Flight of the Phoenix (1965) 2:29
dir. by Robert Aldrich
starring James Stewart, Richard Attenborough, Hardy Kruger, Peter Finch, Dan Duryea, Ernest Borgnine, Ian Barmen, Ronald Fraser
Okay. Not my most favorite Robert Aldrich movie [though it really grew on me], but not my least either (that of course would be the Rat Packer Five For Texas). But this one's pretty good, if maybe just a tad longish for my tastes.
In a nutshell: bunch of misfits in a plane flying from somewhere to somewhere else over the Sahara. Plane crashes. Bunch of guys die. Hardbitten old pilot Jimmy Stewart is guilt-ridden. Days pass with no rescue. Oh shit it's really hot in the desert. A few more guys die. Everyone's faces start to peel. German plane designer volunteers idea that they take the wreck of the old plane and build a new, smaller one. Jimmy Stewart tells the German his idea is stupid and will never work. They rebuild the plane. They fly to an oasis. Everyone else lives. The end.
Not exactly an action movie, mostly a character drama. Sort of Twelve Angry Men, rather Twelve Angry Plane Crash Survivors Stuck in the Desert, Going to Die. Of course Robert Aldrich tramples all over that loser Sidney Lumet.
Jimmy Stewart is, of course, fantastic in it. More of a grittier, angrier, Anthony Mann-ish J.S. than the gentler, meeker aw-shucks-ma'am Capra J.S. He hits a lot of really good notes here. That's some quality J.S. exasperation and anger there. Like when he finds out the German airplane designer that everyone's pinned their hopes on, including him (admit it, Jimmy!), albeit reluctantly, actually designs model airplanes. Just a perfect broth of simultaneous rage and despair. It's palpable.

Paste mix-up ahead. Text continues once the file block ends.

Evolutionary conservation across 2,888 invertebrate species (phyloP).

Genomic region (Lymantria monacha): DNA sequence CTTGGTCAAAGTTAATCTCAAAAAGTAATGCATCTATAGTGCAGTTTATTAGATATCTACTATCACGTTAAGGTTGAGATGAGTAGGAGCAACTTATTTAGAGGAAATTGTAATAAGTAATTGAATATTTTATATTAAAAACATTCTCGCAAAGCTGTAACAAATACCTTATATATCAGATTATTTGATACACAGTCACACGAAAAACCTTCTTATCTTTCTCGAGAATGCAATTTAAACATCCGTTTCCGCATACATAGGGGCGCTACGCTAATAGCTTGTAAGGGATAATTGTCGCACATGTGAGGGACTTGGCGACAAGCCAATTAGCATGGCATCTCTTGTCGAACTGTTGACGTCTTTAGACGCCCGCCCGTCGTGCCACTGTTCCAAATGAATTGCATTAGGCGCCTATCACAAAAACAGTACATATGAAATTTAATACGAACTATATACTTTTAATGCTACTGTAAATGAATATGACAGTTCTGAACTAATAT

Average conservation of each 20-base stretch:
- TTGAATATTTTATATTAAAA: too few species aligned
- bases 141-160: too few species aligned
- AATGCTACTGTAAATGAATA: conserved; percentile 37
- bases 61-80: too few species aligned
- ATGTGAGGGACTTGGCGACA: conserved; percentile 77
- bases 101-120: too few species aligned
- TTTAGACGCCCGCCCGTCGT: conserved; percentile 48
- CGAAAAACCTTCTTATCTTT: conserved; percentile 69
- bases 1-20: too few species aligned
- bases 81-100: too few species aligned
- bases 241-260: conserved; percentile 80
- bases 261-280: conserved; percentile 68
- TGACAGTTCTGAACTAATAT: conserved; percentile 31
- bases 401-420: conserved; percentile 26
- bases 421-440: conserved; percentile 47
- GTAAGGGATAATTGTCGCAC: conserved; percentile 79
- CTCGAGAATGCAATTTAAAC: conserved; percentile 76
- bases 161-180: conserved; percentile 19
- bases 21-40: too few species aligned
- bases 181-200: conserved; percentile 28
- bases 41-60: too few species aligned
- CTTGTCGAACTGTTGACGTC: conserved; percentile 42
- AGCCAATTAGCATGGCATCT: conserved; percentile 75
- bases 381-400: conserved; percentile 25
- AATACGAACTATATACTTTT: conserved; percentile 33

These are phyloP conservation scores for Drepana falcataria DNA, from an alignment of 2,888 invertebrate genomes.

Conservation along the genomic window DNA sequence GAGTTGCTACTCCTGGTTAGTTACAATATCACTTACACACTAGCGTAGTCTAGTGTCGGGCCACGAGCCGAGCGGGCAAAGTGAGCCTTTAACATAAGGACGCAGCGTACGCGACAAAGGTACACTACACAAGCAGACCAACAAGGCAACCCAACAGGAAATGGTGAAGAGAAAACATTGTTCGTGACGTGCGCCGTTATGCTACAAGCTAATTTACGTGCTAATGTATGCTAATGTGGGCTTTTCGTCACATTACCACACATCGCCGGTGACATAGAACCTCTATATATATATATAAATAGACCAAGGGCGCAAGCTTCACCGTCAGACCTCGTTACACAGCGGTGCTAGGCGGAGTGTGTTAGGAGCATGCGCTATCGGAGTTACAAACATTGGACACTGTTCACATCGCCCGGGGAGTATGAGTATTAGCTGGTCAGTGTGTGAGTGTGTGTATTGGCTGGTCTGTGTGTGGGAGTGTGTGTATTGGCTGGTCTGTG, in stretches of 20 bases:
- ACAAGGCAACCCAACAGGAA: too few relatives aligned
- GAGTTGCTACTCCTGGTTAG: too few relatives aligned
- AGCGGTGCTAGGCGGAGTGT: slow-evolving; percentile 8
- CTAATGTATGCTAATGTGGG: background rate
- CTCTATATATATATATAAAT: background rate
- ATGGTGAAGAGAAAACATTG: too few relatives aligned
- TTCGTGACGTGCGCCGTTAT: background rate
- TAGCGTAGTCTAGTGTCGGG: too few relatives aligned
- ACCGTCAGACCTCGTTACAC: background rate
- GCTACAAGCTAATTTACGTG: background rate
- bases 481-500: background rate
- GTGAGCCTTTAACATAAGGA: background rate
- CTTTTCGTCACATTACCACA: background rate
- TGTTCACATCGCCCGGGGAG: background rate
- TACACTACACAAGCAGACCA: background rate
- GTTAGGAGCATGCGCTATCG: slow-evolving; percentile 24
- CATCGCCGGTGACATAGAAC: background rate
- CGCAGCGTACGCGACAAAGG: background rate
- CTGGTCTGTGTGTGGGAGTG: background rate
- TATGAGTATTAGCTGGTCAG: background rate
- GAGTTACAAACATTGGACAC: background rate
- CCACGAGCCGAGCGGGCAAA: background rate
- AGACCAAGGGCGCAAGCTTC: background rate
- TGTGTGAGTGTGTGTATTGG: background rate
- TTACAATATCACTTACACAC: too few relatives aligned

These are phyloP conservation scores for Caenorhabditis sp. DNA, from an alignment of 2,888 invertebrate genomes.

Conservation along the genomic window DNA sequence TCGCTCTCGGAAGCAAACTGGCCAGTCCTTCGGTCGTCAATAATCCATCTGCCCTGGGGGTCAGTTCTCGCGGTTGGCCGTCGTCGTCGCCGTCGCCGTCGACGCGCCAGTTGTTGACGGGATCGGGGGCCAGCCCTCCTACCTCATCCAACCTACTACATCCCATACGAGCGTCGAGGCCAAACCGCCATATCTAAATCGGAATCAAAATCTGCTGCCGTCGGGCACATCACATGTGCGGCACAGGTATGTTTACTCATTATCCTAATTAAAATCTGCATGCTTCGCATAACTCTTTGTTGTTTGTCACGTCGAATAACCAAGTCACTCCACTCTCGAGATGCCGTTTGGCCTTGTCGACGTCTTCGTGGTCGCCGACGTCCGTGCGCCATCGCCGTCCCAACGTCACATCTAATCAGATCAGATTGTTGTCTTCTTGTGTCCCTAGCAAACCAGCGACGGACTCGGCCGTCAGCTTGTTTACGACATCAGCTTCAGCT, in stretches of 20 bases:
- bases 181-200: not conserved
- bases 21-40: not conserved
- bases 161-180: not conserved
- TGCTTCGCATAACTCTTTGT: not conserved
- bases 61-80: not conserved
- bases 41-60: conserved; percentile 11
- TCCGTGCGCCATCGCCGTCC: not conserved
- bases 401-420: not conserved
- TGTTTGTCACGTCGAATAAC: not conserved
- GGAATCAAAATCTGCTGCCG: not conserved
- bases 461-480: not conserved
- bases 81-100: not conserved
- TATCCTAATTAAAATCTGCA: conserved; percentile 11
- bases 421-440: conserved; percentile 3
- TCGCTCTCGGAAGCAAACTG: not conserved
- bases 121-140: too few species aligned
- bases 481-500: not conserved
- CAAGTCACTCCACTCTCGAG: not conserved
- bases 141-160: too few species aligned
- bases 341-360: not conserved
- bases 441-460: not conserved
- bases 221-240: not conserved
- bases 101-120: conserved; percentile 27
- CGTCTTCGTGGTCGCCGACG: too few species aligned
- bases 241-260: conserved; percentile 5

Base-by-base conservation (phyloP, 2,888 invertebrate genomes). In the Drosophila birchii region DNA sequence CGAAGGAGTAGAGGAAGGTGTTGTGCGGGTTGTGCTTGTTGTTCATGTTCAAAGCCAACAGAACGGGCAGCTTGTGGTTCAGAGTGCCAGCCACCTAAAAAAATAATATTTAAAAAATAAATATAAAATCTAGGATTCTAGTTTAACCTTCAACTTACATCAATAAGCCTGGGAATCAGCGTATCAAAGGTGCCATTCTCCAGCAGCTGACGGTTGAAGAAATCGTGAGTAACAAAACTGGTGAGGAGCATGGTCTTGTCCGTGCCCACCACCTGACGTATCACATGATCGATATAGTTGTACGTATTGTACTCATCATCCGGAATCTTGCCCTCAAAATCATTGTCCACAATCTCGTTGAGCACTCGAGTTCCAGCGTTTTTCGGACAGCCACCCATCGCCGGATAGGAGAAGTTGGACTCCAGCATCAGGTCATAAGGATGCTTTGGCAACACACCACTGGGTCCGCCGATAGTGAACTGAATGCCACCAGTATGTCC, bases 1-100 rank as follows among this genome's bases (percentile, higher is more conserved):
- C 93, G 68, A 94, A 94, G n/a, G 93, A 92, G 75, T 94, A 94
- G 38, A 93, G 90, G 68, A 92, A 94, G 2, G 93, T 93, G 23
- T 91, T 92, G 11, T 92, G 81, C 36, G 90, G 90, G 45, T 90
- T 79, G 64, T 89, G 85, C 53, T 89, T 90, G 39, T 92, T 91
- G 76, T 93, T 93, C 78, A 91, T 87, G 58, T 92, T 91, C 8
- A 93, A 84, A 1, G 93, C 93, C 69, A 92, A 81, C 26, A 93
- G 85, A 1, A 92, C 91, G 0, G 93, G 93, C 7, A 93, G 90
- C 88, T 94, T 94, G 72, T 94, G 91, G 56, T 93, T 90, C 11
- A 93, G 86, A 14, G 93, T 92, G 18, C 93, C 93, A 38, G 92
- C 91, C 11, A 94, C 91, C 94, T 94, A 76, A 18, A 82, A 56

It's not exactly an ensemble piece, since the real show is mostly the friction between Stewart and hyperefficient Teutonic ubermensch Hardy Kruger. It's pretty fun to watch them go at it, Stewart winging it old-school, Kruger doing likewise in his own fascistic fashion. Aldrich is wise in recognizing that the audience instinctively always wants to sympathize with Jimmy Stewart, and he undermines that by making Kruger be kind of, well, right about everything. Kruger really is a despicable person (or, at least, unsympathetically unsentimental) and you really do hate him, but then J.S. will pull some stupid shit because of banged-up pride and guilt at having caused the crash at the cost of five human lives. And you just think, 'Shut up and get back to the winch, Jimmy.'
The movie really gains momentum in the second half, when some of the non-characters have dropped dead, and the remaining characters, short on ideas and even shorter on drinking water, become more and more desperate and/or despairing. It also sort of starts to become an episode of the A-Team (which can probably trace its ultimate genesis to these very scenes), as we go through long montages of the survivors rebuilding the demolished plane under the watchful eye of Der Taskmeister Hardy Kruger.
Richard Attenborough is here a negligible quantity, as are very minor-roled George Kennedy and Dan Duryea. Ernest Borgnine, as a 'mentally exhausted' halfwit who dies about halfway through the movie, is pretty neat though.